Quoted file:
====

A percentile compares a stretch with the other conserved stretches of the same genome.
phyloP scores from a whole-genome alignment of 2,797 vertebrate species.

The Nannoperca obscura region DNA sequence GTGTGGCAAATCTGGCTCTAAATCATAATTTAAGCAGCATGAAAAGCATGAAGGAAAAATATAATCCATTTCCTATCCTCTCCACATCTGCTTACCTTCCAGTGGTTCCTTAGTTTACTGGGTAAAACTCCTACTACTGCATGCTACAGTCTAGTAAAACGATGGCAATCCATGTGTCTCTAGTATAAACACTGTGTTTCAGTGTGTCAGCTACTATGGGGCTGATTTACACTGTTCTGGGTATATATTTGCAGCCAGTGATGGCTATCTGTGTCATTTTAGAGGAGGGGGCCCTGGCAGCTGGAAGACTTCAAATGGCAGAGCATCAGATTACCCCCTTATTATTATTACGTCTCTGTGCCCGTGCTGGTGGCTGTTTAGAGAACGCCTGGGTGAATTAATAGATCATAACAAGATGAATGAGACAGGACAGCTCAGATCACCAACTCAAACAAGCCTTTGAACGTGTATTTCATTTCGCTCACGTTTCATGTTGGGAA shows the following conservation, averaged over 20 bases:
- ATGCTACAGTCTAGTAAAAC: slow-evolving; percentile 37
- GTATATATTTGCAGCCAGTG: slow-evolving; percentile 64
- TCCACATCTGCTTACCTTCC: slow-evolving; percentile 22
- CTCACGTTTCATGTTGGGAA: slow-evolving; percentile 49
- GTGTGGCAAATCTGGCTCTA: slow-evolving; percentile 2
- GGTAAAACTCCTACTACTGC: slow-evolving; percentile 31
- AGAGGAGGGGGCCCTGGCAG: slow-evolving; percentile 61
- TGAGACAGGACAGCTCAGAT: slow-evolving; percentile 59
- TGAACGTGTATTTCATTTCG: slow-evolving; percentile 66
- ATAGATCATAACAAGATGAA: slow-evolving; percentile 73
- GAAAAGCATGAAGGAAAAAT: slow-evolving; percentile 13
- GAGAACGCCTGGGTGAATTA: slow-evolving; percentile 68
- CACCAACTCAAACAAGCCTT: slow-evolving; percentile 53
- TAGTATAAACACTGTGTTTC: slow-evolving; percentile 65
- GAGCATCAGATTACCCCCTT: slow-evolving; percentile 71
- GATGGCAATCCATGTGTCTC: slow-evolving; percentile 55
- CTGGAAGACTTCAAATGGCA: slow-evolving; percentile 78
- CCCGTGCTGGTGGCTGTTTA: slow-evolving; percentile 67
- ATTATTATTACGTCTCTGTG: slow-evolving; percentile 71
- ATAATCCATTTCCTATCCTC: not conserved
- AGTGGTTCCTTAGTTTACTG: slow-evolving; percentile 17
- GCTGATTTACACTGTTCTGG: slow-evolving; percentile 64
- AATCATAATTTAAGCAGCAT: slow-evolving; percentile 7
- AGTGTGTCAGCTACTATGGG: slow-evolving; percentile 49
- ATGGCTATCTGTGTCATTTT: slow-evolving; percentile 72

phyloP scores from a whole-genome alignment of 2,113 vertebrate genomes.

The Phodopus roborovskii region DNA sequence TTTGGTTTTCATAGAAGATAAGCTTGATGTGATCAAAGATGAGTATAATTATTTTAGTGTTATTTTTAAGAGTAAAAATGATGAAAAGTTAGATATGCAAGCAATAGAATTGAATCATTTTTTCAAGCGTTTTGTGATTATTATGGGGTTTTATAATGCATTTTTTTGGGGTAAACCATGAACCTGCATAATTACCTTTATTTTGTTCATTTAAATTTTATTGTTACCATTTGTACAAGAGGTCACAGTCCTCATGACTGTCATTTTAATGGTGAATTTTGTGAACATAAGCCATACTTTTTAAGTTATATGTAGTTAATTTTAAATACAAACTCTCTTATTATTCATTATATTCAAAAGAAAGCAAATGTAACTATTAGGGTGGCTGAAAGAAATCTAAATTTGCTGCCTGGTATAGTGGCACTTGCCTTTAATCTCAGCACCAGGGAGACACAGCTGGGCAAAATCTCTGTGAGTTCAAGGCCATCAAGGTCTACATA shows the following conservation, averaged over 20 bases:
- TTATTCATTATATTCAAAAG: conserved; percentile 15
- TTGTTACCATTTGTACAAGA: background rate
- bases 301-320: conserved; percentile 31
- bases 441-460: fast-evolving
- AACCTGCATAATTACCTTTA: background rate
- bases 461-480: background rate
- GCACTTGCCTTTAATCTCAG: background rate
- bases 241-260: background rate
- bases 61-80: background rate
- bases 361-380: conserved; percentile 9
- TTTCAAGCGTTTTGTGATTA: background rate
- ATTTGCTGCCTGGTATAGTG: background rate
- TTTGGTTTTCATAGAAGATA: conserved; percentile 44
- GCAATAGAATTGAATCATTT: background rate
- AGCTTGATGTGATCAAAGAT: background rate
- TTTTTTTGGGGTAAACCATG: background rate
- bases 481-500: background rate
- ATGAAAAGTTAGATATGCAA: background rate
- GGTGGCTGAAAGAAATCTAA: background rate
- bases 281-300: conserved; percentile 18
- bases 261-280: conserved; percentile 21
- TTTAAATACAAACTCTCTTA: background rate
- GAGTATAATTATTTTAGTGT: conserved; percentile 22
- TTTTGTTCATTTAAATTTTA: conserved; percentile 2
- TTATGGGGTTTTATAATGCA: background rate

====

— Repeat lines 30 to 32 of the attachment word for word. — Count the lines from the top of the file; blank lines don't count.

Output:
The Phodopus roborovskii region DNA sequence TTTGGTTTTCATAGAAGATAAGCTTGATGTGATCAAAGATGAGTATAATTATTTTAGTGTTATTTTTAAGAGTAAAAATGATGAAAAGTTAGATATGCAAGCAATAGAATTGAATCATTTTTTCAAGCGTTTTGTGATTATTATGGGGTTTTATAATGCATTTTTTTGGGGTAAACCATGAACCTGCATAATTACCTTTATTTTGTTCATTTAAATTTTATTGTTACCATTTGTACAAGAGGTCACAGTCCTCATGACTGTCATTTTAATGGTGAATTTTGTGAACATAAGCCATACTTTTTAAGTTATATGTAGTTAATTTTAAATACAAACTCTCTTATTATTCATTATATTCAAAAGAAAGCAAATGTAACTATTAGGGTGGCTGAAAGAAATCTAAATTTGCTGCCTGGTATAGTGGCACTTGCCTTTAATCTCAGCACCAGGGAGACACAGCTGGGCAAAATCTCTGTGAGTTCAAGGCCATCAAGGTCTACATA shows the following conservation, averaged over 20 bases:
- TTATTCATTATATTCAAAAG: conserved; percentile 15
- TTGTTACCATTTGTACAAGA: background rate